The Trip Planner seems to do a reasonable job - especially when driving at the speed limit - in ideal conditions - but probably not good enough to be counted on 100%.

    We did notice some quirks in the TP software while driving. We had several periods when PEND would jump up and down, by as much as a 10% change (i.e., jumping from 11% to 21% and then back). That didn't provide us a lot of confidence in the estimates - though we could do a sanity check on the estimate by doing our own calculations using the remaining rated range and the distance left to destination.
     
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  8. dgpcolorado

    dgpcolorado Member

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    #8 dgpcolorado, Jul 2, 2016
    Last edited: Jul 2, 2016
    On my S60 Trip Planner seems to shoot for about 13% (about 26 RM) left. On short legs of 60-90 miles to the next Supercharger Station that's usually enough unless I hit unfavorable conditions, such as strong headwinds. On longer legs of 120 to 148 miles, it is usually too little when driving at the speed limit or 75 mph, whichever is lower, in mild temperatures. If temperatures are cold (dense air, possible heater use) or hot (AC use for both cabin and battery/inverter/motor) that 13% buffer will be too little.

    One thing I should note is that TP does not seem to assume speeds higher than 75 mph even if the speed limit is 80 (others have reported this and I agree). And speeds higher than 70-75 mph really suck down energy, so it makes a big difference. [Unlike many here, I drive the speed limit or less, depending on conditions; I see no reason to speed on highways (but I will push the limit on mountain twisties just because it is fun). I'm in no particular hurry and I don't have to keep an eye out for the state patrols, which is more relaxing.]

    I keep trip logs so that I will know what worked in the past. But, having driven many legs for the first time, I'm coming around to something like TaoJones's approach: charge to at least a 20% buffer unless the leg is fairly short. When I don't, I often end up lowering my speed to make it, until I get close enough to my destination and can speed up to use my remaining buffer safely. That's driving high speed Intermountain West Interstate Highways. For slower speed routes I expect that TP might get the estimates closer to accurate (but I have little experience with driving long trips on roads with speed limits below 70 mph).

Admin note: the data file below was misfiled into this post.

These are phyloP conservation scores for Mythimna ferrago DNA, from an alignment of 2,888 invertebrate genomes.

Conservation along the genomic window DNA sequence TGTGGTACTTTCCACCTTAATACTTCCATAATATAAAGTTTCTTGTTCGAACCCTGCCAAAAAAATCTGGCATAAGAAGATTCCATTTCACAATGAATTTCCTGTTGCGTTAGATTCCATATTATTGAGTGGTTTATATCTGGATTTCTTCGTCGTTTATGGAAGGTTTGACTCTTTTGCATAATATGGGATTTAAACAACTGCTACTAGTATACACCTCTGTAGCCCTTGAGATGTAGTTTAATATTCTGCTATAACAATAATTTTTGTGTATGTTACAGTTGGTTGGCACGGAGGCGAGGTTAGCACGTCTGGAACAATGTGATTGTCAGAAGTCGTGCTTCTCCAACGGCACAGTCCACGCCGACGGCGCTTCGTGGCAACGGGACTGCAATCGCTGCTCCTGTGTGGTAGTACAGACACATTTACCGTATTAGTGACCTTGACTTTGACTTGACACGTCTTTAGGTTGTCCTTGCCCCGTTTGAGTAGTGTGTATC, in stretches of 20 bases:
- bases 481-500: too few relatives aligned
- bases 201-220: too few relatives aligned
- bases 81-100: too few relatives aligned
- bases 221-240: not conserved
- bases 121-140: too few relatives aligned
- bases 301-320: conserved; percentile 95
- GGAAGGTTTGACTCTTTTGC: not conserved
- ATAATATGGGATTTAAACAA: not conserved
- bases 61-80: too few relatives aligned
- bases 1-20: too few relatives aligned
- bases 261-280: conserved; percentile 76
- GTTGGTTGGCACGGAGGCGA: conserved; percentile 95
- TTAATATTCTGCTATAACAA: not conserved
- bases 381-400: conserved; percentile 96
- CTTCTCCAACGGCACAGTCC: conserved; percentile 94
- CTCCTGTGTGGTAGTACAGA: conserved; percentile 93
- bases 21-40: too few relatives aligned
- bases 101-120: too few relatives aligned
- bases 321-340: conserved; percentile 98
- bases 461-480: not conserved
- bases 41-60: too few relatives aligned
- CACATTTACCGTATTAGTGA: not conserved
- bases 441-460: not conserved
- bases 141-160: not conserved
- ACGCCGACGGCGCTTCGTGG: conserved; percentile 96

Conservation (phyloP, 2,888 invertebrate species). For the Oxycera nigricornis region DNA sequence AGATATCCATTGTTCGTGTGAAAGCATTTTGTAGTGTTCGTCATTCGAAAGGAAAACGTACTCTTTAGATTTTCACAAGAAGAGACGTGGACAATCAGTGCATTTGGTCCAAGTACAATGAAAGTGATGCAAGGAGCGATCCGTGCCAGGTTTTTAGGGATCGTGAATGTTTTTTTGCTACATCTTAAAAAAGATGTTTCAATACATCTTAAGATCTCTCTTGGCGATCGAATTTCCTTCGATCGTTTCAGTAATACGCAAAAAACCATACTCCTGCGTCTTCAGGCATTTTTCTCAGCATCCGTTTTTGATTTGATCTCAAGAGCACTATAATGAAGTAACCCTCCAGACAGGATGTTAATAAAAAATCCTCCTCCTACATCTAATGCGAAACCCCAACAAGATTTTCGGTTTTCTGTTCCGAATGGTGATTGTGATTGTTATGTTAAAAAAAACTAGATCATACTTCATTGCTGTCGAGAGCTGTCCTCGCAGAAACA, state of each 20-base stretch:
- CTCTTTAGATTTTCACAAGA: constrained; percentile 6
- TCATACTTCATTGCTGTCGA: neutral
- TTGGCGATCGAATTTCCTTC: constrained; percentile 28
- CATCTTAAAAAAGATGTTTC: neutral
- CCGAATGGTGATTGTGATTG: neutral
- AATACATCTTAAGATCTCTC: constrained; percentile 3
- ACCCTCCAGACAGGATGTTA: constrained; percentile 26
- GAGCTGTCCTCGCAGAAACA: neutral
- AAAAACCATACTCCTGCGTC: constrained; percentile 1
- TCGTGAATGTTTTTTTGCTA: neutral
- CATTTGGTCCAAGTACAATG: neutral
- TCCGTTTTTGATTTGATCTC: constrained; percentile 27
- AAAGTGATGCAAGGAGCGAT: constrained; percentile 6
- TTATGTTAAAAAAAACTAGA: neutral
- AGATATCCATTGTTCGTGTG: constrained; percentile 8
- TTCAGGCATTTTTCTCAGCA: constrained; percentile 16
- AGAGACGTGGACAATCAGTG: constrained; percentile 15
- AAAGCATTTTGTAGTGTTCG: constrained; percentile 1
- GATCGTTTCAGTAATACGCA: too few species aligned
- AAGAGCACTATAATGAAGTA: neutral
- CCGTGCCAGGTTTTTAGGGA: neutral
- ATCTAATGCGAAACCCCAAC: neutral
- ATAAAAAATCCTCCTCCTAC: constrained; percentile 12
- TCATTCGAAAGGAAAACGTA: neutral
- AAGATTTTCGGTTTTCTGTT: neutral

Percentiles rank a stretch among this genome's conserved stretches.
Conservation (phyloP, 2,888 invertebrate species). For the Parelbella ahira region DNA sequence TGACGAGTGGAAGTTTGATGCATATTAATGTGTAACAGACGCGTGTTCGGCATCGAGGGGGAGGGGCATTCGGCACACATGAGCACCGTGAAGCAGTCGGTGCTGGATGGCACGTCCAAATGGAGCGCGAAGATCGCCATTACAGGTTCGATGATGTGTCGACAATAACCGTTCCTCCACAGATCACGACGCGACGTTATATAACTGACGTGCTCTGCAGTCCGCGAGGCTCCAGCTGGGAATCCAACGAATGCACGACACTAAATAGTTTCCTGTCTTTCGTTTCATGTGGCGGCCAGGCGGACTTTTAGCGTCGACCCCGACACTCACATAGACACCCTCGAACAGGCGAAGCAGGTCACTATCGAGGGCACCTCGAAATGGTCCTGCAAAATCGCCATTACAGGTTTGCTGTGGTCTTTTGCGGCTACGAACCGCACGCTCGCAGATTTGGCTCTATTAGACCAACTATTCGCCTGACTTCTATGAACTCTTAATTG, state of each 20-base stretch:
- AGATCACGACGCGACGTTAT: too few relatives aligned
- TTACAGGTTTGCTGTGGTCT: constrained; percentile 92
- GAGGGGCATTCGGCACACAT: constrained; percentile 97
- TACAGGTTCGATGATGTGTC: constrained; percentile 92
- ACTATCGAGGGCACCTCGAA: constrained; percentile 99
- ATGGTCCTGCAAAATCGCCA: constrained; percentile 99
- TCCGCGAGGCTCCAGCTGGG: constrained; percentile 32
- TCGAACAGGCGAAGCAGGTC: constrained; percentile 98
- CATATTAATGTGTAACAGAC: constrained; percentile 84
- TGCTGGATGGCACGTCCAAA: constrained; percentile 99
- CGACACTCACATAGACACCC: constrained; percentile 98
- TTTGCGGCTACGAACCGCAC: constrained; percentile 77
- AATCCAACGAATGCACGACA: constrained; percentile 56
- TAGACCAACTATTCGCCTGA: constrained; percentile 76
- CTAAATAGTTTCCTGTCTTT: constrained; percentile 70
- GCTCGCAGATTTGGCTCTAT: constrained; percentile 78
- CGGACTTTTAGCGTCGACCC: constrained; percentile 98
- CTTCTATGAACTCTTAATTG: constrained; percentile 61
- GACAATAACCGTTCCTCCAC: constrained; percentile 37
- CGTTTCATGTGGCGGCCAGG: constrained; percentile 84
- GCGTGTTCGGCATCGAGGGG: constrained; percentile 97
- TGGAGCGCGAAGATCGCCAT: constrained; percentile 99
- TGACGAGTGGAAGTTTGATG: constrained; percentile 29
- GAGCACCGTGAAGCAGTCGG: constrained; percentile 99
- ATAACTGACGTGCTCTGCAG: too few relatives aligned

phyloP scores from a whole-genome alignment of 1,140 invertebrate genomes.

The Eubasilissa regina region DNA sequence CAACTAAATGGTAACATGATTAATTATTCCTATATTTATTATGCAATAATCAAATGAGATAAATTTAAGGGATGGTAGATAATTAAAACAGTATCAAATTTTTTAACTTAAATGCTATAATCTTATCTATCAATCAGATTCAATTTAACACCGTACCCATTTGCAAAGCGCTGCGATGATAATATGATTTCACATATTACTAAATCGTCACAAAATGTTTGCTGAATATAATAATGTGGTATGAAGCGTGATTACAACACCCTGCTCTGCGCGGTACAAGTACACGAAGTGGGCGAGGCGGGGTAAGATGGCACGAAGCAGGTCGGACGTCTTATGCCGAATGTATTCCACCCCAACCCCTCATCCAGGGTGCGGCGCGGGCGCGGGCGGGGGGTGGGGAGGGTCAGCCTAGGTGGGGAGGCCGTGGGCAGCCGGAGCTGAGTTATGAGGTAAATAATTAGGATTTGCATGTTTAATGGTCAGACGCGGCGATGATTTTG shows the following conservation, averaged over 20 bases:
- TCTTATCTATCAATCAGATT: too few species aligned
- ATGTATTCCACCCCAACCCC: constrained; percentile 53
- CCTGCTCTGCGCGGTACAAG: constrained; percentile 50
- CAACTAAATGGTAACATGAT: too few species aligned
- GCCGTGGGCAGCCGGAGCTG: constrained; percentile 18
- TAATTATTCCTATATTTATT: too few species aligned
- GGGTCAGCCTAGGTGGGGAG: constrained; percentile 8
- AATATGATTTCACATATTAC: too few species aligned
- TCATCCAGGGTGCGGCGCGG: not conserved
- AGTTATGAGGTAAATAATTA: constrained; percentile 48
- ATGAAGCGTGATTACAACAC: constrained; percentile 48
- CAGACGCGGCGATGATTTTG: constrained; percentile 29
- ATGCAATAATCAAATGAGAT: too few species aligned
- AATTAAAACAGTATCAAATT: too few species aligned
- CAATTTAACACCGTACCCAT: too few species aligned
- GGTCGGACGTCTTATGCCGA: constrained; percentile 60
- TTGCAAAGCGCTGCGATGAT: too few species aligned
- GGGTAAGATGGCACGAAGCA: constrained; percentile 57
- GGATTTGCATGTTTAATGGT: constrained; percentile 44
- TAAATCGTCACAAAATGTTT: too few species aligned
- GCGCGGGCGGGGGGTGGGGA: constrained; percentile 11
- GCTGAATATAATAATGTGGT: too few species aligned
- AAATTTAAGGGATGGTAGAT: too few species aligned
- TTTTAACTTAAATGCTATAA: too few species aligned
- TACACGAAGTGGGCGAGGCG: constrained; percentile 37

I will also point out that TP does take elevation changes into consideration and does a pretty good job with them. But overall it does not allow for enough energy to make a trip leg, at least for my car driving the speed limit.
     
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  9. chillaban

    chillaban Member

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    You got a lot of great practical advice big I don't think you got a good answer to your question yet: having completed my first road trip, the car tells you these things.

    Before you get to the charger, you're told how long you can expect to charge. When you plug in, it tells you that as well, and the energy prediction graph will show the projected remaining charge to the next supercharger. For example, when you first plug in it'll say something like -15% or something. And you can wait for that to get to a comfortable number for you, whether it's 15% or whatever. The phone app shows the countdown to when the trip planner thinks you have enough buffer.... And after that, it will simply show an ETA to complete supercharging.


    Overall I found my very first trip quite easy and intuitive to plan with the Trip Planner, and overall it was fairly accurate. It wanted to aim for 10-13% margin, but I went for around 15-20%. Then, even going 5-7mph above the speed limit, I was able to consistently arrive 2-3% above the original estimate through the route from SF to Vegas which includes some terrain.


    Maybe the trip planner doesn't account for certain factors but it seems to do terrain pretty well.
     
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  10. BertL

    BertL Active Member

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    #10 BertL, Jul 3, 2016
    Last edited: Jul 3, 2016